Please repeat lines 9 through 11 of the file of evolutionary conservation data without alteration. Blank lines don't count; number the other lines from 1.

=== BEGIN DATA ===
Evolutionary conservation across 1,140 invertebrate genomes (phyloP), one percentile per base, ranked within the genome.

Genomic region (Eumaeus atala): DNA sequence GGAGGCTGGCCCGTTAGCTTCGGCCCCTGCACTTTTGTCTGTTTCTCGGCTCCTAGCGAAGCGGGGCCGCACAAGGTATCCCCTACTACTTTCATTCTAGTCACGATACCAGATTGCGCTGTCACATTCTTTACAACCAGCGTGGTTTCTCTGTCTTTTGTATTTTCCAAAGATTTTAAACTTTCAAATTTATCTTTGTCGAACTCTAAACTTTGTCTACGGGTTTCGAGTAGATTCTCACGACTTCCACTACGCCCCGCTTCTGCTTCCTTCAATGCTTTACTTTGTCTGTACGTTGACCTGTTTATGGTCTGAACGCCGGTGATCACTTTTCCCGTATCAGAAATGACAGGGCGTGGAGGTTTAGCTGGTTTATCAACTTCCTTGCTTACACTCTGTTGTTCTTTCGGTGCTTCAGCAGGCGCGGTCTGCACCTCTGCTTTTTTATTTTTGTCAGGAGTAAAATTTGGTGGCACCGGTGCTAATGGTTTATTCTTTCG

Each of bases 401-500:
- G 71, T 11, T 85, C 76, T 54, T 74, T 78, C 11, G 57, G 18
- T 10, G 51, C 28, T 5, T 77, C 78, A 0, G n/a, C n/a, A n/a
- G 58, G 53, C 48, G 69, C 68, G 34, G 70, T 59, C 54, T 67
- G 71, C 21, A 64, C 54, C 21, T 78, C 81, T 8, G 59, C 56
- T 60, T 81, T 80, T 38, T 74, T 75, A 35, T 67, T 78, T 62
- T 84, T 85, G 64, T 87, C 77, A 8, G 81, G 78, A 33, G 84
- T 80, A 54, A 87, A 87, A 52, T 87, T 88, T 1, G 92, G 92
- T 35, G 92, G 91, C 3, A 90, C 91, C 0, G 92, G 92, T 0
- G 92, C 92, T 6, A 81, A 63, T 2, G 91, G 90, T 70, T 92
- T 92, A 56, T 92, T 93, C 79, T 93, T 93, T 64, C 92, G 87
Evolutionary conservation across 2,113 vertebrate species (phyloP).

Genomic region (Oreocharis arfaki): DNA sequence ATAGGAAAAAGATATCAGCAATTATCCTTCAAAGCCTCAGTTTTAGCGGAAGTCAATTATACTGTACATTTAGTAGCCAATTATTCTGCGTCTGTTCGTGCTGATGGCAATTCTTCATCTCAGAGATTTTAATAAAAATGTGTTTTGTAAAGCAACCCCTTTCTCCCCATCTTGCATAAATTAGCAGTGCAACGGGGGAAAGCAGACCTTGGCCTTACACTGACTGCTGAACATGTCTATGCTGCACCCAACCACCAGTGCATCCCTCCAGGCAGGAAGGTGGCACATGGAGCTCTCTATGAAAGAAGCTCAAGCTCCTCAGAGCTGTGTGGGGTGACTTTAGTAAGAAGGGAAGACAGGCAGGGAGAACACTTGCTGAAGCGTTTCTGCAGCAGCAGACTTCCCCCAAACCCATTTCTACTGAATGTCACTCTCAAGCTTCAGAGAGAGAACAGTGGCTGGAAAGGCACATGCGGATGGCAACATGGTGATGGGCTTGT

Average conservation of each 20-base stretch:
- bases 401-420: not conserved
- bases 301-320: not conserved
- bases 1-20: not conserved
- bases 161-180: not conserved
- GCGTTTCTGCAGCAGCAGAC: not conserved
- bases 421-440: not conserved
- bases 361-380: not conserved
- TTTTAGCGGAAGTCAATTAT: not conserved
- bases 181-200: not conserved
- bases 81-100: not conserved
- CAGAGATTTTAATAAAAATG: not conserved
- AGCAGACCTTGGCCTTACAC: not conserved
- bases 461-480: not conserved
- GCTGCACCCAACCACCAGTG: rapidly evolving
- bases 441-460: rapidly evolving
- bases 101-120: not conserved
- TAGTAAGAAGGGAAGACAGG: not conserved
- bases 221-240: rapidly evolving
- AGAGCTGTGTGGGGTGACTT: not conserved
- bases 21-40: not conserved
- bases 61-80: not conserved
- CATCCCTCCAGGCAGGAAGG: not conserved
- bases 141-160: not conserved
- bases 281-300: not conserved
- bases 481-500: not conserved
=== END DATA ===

- T 84, T 85, G 64, T 87, C 77, A 8, G 81, G 78, A 33, G 84
- T 80, A 54, A 87, A 87, A 52, T 87, T 88, T 1, G 92, G 92
- T 35, G 92, G 91, C 3, A 90, C 91, C 0, G 92, G 92, T 0